C++ terms Questions

This is a discussion on C++ terms Questions within the C++ Programming forums, part of the General Programming Boards category; I want to know the meaning and relationship of the terms below as I get confused: 1. Identifier 2. Parameter ...

  1. #1
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    C++ terms Questions

    I want to know the meaning and relationship of the terms below as I get confused:
    1. Identifier
    2. Parameter and variable
    3. auto, register, extern, static, mutable
    4. and how to use enum in C++?

    Thx!!

  2. #2
    l'Anziano DavidP's Avatar
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    1. Identifier
    2. Parameter and variable
    3. auto, register, extern, static, mutable
    4. and how to use enum in C++?
    I can answer most of those.

    A variable is simple. It is a variable in your program. Ex:

    int a;
    char *b;
    double c;
    float d;
    bool e;

    Those are all variables.

    A parameter is a variable you pass to a function. Ex:

    void myFunction ( int parameter1, double parameter2 );

    There are many different types of parameters, but no matter what type they are, they are all parameters - which means they are all variables passed to functions.


    I used to know auto, but not anymore, so I will go on to register.
    Computers have several registers. They are places that the computer can keep data for quick reference if the data needs to be called up quickly or is very important. There are only a certain amount of registers, however.

    You can declare a variable as a register variable, which means that it will use a register to be stored. If there are no registers available, it will just be allocated in normal memory. Ex:

    register int x;

    Next is extern. You can also declare variables as extern, which means the variable is declared in another source file. This is usually used in projects. Ex:

    extern int x;

    This will allow you to use the variable x even though it was declared in another source file. If you included the other source file using #include, then there is no need to use extern.

    Next is static. static means that once the variable goes out of scope, it is still there. It is most often used in functions.

    Ex:

    int GetX ( void )
    {
    static int x = -1;
    x++;
    return x;
    }

    That function declares a static int x and gives it the value -1. It then increments it to 0, and returns that value. Well, lets say we call the function again. Instead of doing that same thing, it would start at 0 and increment it to 1, and return 1. Then the next time it would return 2, then 3, then 4, etc. static variable can become invaluable in stuff like recursion, etc.

    I do not know what mutable is.
    My Website

    "Circular logic is good because it is."

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    Thx, How about "Identifier", "auto", "mutable", and how to use enum in C++?

    Thx!!~

  4. #4
    l'Anziano DavidP's Avatar
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    oh yeah, enums. I forgot to answer the enums part.

    enum = enumerated variable

    ex:

    enum myenum {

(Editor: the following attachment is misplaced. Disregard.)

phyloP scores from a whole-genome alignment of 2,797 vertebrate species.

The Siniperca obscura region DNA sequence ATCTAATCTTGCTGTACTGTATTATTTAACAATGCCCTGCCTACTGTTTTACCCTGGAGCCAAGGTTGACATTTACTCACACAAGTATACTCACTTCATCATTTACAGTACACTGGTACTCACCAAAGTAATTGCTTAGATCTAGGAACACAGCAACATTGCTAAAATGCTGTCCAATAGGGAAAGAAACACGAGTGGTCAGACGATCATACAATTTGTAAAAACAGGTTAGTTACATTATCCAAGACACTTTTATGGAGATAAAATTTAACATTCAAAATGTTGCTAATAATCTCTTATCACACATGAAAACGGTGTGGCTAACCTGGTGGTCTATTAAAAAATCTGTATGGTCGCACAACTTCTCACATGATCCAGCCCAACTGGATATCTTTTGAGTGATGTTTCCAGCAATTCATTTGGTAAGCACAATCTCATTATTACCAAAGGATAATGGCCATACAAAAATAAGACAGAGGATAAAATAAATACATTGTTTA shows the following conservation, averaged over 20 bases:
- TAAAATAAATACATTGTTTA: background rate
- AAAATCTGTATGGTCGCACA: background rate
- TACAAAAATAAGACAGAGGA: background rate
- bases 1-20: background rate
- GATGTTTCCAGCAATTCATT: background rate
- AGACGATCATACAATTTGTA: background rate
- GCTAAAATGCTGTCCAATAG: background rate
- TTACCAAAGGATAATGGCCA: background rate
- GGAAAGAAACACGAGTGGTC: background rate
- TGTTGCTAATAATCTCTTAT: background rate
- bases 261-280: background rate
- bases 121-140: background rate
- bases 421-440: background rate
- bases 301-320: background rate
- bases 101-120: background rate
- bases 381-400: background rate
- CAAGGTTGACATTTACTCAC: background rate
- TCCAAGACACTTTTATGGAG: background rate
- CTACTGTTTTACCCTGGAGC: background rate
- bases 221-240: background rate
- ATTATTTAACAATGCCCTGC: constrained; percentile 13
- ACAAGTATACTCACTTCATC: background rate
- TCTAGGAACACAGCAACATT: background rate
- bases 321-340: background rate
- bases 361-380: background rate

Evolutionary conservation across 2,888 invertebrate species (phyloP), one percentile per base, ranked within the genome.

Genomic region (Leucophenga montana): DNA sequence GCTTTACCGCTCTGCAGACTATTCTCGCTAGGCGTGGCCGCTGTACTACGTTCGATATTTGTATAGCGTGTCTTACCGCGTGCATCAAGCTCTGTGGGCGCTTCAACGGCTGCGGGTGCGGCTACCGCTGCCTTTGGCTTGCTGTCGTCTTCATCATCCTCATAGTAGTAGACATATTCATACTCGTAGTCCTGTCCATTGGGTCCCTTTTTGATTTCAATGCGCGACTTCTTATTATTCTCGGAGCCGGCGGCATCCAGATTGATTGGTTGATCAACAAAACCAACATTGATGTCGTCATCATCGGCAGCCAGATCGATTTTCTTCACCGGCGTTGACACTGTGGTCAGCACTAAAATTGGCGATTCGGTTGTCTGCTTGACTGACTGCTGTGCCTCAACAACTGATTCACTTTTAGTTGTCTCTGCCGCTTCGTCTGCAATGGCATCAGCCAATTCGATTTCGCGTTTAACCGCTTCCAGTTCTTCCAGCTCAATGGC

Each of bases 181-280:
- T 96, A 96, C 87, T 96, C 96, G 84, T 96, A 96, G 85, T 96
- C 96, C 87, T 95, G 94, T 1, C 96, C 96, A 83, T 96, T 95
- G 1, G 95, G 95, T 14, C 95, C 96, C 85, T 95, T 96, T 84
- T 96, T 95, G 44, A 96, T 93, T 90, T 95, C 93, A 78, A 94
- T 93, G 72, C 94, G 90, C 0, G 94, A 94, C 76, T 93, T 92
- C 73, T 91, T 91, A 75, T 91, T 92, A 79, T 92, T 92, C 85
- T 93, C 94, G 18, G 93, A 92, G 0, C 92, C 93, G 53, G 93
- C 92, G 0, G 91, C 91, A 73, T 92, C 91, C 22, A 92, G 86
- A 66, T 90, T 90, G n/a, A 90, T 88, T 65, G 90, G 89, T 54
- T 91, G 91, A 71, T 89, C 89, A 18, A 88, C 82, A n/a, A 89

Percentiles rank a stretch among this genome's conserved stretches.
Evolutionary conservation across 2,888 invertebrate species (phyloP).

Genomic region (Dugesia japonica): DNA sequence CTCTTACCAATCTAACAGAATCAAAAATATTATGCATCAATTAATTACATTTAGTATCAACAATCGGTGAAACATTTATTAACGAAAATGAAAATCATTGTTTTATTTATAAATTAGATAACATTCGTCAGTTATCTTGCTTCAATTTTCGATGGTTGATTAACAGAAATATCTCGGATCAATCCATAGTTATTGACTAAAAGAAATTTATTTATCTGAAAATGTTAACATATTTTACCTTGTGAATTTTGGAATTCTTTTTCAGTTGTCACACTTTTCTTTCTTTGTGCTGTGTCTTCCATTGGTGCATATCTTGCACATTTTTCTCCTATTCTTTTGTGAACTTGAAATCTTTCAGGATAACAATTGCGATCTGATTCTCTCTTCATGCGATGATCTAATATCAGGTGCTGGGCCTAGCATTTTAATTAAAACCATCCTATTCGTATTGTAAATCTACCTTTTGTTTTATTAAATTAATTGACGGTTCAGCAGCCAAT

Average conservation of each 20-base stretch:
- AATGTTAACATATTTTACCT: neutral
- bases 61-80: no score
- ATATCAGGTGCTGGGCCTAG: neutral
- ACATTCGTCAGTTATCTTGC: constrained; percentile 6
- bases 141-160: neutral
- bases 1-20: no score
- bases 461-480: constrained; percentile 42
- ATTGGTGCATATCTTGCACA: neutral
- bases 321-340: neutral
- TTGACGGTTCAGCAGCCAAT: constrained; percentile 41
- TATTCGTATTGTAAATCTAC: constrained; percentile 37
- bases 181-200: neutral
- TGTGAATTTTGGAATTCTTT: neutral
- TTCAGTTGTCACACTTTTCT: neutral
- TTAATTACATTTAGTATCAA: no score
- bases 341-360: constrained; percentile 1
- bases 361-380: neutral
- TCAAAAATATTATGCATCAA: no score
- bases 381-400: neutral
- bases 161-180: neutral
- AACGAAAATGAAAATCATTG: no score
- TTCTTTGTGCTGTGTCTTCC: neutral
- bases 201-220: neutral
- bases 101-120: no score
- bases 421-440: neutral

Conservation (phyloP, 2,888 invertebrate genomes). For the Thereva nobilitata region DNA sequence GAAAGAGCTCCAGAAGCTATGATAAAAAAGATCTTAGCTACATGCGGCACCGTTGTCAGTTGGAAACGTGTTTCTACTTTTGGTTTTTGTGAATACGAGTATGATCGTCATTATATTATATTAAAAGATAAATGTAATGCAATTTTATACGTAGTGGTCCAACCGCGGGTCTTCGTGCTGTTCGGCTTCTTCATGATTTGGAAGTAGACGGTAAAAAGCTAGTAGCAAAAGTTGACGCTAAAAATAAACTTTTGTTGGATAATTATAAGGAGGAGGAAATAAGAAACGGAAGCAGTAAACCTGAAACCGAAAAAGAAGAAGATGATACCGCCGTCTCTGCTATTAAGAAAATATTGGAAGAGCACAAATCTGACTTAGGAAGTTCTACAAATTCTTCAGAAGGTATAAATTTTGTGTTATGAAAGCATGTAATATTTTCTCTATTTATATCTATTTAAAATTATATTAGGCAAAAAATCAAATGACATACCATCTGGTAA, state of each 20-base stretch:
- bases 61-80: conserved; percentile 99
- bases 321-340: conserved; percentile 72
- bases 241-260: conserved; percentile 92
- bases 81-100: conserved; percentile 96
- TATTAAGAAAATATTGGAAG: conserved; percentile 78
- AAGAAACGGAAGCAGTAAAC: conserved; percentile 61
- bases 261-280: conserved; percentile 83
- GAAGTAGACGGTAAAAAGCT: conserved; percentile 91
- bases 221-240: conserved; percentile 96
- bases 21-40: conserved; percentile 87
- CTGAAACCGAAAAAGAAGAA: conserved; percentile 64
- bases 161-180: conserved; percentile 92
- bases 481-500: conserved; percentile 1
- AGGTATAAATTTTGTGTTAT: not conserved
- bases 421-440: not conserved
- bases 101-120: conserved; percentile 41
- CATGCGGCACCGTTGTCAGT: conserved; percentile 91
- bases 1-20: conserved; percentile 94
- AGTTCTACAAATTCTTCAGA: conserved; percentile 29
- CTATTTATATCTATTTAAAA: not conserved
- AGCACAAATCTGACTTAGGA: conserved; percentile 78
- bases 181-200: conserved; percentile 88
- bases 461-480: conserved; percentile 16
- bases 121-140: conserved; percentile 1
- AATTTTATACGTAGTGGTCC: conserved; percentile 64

RED, BLUE, GREEN
    };

    Basically I just created three constants, RED, BLUE, and GREEN. RED = 0
    BLUE = 1
    GREEN = 2

    enums always start at 0, unless you assign values to the variables.

    you can also now say:

    myenum bob;

    That is like creating a variable of that data type, so that variable can only hold three values: 0, 1, and 2, or RED, GREEN, and BLUE.

    other examples:

    enum x
    {
    RED = 5,
    BLUE,
    GREEN
    };

    In that one: RED = 5, BLUE = 6, GREEN = 7

    another:

    enum y
    {
    RED = 6, GREEN = 8, BLUE = -5
    };

    That one is pretty obvious what each one equals.
    You do NOT have to use the . notation for enumerated values. You can refer to them like normal, global, constant variables.
    My Website

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    thx soo much!! but how about identifier?

  6. #6
    Skunkmeister Stoned_Coder's Avatar
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    Identifier is just a name. It is just what it says it is.....

    struct point{
    int x;
    int y;
    }

    point is an identifier.

    auto is a keyword that is redundant now. It was used to state that a variable should be allocated on the stack as a local variable. But since all local variables are on the stack anyway it is not needed.It just means local scope.

    mutable is a keyword for use inside of a class.A const object may not alter any of the class members UNLESS they are declared mutable. Its like saying this object is const but parts of it can change if necessary.
    Free the weed!! Class B to class C is not good enough!!
    And the FAQ is here :- http://faq.cprogramming.com/cgi-bin/smartfaq.cgi

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    Thx a lot!
    And that mean identifier, parameter, variable are all similar stuff, or highly related??

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    Identifier is the name you give to things like variables, classes, structs, etc. Any name you give something is an identifier, and there are rules as to what characters you can include.
    The identifier of a variable is it's name.
    Parameters are variables that are passed to a function, but since not all variables are passed to functions, not all variables are parameters.
    To further confuse the issue, the parameters passed by a function are often called arguments in the receiving function.

  9. #9
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    Thx! But, Does it mean that identifier, parameter, variable are all similar stuff, or highly related?? Thx!

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